Remembering each and every person who was lost, may their memory be a blessing.
Dedicated by Mina and Suzanne Goodman

Day 32

Why Did the Nazis Murder the Jews?

In loving memory of Avraham Moshe ben Yosef and Sheva bat Dov

There is no simple answer to why the Nazis murdered the Jews. Rather, there are a number of underlying reasons that led them to undertake their murderous crusade. Perhaps most salient are the Nazi’s overarching goals, their racial antisemitic ideology, the long history of antisemitism, and the nature of the war. A principal goal of Nazi Germany and its leaders was to turn Germany into a superpower. In fact, harbouring an idealised view of history, Nazi leaders actually sought to return Germany to what they believed was its rightful place in the world order. Germany should be strong, independent, and totally self-sufficient, allowing its leaders to pursue domestic and foreign policies without any consideration of resistance from other nations – particularly regarding its policy of enlarging its territory and dominating Europe. As a superpower, the Nazis aspired to create a new world order and to fashion a utopian civilisation based on the principles of Nazism. Nazism would become a sort of civil religion, replacing Christianity and Enlightenment principles, thereby rejecting both the ideas that man was created in God’s image and that all men are created equal. Nazi ideology was racist and maintained that race was the key to human endeavour and history. The Nazis did not invent this idea, but co-opted it from a number of sources that had emerged in the 19th century. Nazi racial ideology was far from scientific, even though it sought to cloak itself in science, and therefore contained contradictions in thought and deed. According to this ideology, the Germans and kindred people, referred to as the Nordic Aryans, constituted the so-called Master Race – the race with an innate right to rule over inferior races, and the race that created and continued to foster civilisation. Other Europeans were deemed inferior to the Nordic Aryans, even though some were still termed Aryans, and each group had its place on the rungs of the racial ladder. Concerned primarily with Europe, the Nazis devoted much less thought to people outside of the continent, although they did come to regard the Japanese as another kind of superior race and native Africans as sub-human. Jews were not seen as the most inferior race, but as an anti-race, with physical and behavioural characteristics diametrically opposed to those of the Nordic Aryans. As the anti-race, Jews were considered the arch-enemy.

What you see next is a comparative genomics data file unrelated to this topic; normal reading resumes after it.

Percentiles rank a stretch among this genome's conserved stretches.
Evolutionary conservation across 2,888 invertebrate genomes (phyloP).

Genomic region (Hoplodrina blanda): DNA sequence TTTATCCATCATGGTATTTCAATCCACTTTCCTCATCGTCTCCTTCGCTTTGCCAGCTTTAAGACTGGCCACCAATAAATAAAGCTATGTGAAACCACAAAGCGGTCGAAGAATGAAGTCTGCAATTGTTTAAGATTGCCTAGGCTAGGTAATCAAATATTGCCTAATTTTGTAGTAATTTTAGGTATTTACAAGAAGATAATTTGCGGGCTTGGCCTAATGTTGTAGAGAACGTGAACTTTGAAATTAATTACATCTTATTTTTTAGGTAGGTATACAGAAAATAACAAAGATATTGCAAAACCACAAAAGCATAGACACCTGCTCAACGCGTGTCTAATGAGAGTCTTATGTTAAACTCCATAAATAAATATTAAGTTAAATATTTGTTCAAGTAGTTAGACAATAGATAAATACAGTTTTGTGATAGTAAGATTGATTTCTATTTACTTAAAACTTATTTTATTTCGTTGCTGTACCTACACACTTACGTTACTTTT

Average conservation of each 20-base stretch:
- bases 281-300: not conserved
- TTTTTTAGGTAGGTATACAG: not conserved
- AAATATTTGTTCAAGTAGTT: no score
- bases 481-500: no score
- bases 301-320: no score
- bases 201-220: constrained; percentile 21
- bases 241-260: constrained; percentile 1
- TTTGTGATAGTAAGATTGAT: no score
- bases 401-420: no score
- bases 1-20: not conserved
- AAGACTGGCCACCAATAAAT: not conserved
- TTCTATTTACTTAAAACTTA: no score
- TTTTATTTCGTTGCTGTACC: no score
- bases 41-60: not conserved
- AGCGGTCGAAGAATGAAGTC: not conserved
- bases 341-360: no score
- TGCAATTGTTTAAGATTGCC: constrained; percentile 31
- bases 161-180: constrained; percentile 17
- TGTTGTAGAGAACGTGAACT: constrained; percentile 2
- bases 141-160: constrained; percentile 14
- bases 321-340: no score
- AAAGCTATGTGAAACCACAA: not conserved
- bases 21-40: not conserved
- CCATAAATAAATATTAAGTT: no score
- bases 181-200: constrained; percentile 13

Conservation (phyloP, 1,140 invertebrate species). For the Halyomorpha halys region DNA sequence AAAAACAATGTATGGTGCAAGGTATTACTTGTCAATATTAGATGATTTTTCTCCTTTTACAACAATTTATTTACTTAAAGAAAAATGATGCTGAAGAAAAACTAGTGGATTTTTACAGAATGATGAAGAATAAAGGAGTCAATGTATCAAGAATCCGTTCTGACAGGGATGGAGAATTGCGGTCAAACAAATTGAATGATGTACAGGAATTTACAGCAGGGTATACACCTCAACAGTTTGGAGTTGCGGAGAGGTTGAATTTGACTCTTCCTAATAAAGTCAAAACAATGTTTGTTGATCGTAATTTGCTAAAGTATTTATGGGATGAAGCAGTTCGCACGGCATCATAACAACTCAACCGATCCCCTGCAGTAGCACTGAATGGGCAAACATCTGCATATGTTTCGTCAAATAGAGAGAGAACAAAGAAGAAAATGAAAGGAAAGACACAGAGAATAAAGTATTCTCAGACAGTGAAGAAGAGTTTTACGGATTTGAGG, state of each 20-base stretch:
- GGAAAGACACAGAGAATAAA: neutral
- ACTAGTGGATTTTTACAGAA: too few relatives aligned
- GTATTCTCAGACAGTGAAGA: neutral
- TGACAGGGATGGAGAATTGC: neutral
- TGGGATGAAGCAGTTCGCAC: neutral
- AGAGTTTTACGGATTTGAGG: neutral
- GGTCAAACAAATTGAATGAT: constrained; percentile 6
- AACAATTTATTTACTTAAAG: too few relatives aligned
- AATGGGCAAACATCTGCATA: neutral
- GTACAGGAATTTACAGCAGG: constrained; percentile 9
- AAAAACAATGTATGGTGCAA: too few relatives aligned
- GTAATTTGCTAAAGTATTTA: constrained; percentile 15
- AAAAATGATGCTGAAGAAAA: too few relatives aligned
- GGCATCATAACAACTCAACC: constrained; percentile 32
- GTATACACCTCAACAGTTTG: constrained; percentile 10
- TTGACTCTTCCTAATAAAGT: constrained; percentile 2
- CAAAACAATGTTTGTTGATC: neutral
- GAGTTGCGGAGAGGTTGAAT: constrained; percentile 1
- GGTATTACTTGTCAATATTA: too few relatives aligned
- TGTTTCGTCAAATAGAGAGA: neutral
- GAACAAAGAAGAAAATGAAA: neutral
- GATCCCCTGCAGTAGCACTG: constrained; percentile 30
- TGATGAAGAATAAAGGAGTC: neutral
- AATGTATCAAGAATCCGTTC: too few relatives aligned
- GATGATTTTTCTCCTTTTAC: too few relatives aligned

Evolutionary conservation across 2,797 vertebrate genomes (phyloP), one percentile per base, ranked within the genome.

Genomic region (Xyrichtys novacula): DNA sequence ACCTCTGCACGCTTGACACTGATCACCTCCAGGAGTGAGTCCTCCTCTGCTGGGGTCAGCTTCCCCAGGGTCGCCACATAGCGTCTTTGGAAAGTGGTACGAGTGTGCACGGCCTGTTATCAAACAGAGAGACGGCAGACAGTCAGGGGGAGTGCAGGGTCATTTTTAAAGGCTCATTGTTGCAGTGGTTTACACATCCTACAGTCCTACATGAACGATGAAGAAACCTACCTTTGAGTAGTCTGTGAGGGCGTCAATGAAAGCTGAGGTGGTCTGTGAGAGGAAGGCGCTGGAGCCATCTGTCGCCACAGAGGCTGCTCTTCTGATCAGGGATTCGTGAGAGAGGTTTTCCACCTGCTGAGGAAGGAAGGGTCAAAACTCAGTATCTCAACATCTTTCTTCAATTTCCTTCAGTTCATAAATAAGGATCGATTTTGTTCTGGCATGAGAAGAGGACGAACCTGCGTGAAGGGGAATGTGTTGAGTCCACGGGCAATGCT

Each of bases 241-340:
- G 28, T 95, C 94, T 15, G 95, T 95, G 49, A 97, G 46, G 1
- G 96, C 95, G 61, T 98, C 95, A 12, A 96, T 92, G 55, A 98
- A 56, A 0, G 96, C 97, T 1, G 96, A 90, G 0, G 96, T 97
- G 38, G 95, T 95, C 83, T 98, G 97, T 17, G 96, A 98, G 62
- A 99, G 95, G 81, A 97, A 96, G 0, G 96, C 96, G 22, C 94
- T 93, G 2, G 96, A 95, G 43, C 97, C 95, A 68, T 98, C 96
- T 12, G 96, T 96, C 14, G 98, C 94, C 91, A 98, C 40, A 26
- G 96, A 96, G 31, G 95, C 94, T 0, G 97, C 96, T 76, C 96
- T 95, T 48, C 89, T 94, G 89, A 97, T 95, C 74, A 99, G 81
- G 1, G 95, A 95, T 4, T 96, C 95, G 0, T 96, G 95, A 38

Dr Robert Rozett

Dr Robert Rozett has been Director of the Yad Vashem Libraries since 1993 and has worked at Yad Vashem in various capacities since 1981. He has been researching, writing about, lecturing, and teaching about the Holocaust for more than 30 years.

Fact of the Day

March 1, 1941

Heinrich Himmler inspects Auschwitz concentration camp, Himmler was one of the most powerful men in Nazi Germany and one of the persons most directly responsible for the Holocaust.

‘…I am now referring to the evacuation of the Jews, to the extermination of the Jewish People. This is something that is easily said: ‘The Jewish People will be exterminated’, says every party member, ‘this is very obvious, it is in our program — elimination of the Jews, extermination, a small matter.’

An excerpt from a speech given by Heinrich Himmler, of 4 October 1943, during a secret meeting with top SS officials in the city of Poznań.

Click here to view the image.

Today's Video

Dr Rozett speaks about the connection or lack thereof between the Holocaust and the establishment of the State of Israel

70 Days for 70 Years is a project of The United Synagogue